I talked about how (most) real estate looks like a risky and bad long term investment in part due to the risk of the very real possibility of robot/AI revolution decimating employment, employment security, and wages for the 80%+, and thus their ability to bid on homes and apartments, and in part because these advances may in the not too far future make it possible to build new homes and offices for half, or a quarter, as much, and with much higher quality and features. This robot bricklayer article supports that (as well as a great deal of other evidence I have seen, like in the books The Second Machine Age and Rise of the Robots). I haven’t run the numbers, but it appears that already, at its current sale price, this robot cuts the cost of bricklaying more than in half, and cuts the number of middle class and skilled bricklayer jobs by about three-quarters. And it can easily do some fancy high quality things that are now difficult and rare.

  2. Richard H. Serlin says:

    It’s not just the pace of new machines, and how fast they’re eliminating labor. The pace of labor elimination with these new machines may be going down, but the pace of new jobs created may go down faster (see trend in labor force participation), in part as these new machines may be much more substitutive then complimentary. But also there are other effects, like the machines may be causing lower wages, not just unemployment. But if the market wage starts getting pushed below minimum for more and more people,…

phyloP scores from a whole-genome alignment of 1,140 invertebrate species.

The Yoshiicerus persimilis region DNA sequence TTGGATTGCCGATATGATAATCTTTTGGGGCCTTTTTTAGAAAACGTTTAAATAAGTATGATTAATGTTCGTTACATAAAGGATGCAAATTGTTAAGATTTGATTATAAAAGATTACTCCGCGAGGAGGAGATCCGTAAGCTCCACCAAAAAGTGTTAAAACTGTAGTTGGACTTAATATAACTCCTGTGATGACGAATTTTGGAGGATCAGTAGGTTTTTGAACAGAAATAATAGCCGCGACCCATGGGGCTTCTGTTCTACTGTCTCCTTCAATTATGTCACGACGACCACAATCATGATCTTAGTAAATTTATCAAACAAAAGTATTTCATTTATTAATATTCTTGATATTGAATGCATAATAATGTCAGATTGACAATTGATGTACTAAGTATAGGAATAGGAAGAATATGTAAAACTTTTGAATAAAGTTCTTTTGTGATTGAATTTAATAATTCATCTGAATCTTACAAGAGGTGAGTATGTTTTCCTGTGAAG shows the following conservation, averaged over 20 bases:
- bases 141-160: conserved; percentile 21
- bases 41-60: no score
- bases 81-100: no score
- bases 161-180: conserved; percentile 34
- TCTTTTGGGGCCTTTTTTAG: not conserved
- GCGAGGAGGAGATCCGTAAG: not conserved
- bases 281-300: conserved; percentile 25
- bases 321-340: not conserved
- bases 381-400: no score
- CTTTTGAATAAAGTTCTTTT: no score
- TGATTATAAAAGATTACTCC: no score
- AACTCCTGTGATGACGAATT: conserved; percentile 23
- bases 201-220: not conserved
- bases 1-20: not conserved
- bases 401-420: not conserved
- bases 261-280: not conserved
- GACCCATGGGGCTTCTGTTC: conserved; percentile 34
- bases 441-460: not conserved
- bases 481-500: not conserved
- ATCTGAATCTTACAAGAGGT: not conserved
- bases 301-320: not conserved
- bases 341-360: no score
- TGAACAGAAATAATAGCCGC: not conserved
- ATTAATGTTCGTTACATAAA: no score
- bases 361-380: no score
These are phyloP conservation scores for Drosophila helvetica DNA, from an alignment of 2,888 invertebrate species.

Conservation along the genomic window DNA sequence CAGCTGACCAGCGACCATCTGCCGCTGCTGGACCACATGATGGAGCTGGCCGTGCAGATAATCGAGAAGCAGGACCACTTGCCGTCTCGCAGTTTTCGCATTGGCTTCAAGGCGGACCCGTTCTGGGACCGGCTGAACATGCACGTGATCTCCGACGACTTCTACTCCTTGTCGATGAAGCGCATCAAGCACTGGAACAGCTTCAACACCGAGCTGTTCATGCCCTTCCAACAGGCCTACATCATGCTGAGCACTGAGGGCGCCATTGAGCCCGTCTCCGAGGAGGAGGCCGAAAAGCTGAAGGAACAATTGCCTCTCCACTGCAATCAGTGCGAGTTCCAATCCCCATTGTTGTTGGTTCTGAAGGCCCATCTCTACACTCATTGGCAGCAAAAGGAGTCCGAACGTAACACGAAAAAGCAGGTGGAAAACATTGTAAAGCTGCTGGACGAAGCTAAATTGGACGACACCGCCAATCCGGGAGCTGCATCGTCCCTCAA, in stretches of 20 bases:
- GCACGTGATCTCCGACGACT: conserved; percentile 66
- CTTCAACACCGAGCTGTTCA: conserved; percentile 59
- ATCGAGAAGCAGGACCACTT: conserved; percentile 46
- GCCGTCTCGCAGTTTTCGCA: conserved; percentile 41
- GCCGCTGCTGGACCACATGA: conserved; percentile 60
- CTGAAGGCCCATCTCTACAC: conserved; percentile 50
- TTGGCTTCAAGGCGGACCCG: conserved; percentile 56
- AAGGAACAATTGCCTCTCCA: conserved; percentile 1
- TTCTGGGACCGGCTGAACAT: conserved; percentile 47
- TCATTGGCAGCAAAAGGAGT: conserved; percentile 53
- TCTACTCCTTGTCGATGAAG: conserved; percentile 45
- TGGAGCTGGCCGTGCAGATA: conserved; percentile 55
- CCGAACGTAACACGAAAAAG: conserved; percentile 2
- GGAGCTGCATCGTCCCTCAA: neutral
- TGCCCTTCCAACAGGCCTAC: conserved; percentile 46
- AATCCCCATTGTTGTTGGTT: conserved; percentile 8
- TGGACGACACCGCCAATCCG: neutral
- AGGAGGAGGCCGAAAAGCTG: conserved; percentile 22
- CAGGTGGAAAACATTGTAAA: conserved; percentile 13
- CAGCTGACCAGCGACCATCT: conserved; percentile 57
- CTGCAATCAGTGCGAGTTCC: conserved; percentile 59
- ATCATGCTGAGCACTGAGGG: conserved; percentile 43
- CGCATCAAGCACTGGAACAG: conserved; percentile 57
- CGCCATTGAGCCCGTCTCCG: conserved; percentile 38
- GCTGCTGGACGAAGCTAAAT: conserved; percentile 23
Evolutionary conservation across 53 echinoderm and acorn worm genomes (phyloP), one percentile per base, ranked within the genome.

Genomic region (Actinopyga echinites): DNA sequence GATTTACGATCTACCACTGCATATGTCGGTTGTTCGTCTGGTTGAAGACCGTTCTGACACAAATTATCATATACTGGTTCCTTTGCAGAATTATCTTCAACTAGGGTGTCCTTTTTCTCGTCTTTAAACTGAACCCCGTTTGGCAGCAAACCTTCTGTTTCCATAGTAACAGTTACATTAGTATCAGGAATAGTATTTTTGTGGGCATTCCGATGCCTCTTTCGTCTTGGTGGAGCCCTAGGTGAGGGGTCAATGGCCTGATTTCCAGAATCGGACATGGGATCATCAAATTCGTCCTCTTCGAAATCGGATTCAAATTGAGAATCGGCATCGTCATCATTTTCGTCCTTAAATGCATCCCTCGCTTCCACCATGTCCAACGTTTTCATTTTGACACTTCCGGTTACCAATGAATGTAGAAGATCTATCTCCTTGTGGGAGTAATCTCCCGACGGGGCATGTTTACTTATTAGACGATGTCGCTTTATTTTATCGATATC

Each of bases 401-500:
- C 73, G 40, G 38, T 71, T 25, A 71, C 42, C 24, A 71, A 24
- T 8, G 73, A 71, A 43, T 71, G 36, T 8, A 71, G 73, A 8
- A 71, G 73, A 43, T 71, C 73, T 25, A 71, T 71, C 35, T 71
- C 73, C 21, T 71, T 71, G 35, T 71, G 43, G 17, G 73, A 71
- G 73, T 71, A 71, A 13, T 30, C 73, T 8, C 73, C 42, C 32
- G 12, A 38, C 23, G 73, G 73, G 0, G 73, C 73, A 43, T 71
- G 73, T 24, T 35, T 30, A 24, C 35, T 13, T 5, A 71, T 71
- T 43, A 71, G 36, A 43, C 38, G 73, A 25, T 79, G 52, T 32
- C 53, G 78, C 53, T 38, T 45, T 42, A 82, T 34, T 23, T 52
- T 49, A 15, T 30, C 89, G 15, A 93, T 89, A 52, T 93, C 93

I would also look at the drop in the labor force participation rate; that’s hard to explain away. And I would note that the statistics you quote are recent and near term. The big danger to employment and wages from robot/AI revolution may really be 5, 10, 20 years from now given the track these developments are on.

    And as far as the vending machines of 50 years ago, this quinoa thing is obviously much higher quality and more of a threat to restaurant jobs.

  3. wendy beck says:

    I’m more concerned about the gig economy than I am about robots taking over everyone’s job. The gig economy, or “on-demand workers” will, if Uber and the like succeed, make it impossible to predict your wages, your hours, etc. I can’t imagine buying a home with that kind of uncertainty.

    I’d be interested in hearing your point of view on this.

  4. Beth says:

    In my opinion, “trickle-down” doesn’t work, the Job Creators won’t, and the investors aren’t interested. If only we had a way to create jobs performing needed work on the public’s behalf…oh wait…

    Americans and many others are working way too hard for far too little return on their energy investment. The old system is stagnant and damaging to our society.just as it was in the Gilded Age. The labor force can’t participate if there aren’t enough jobs nor loans for start-ups, nor grants for living during the time between investment and earnings.

    If we take a cue from the world of stocks and “split” all of the existing jobs, we could have more personal time with which to start our own businesses, more time for whatever we decide to do (or not do), and more economic stimulus due to the higher employment rate as a result of job-sharing and new business creation IF we provide income subsidies where needed for the entire transition. I’d love to patronize a really good Automat with Art Deco design features.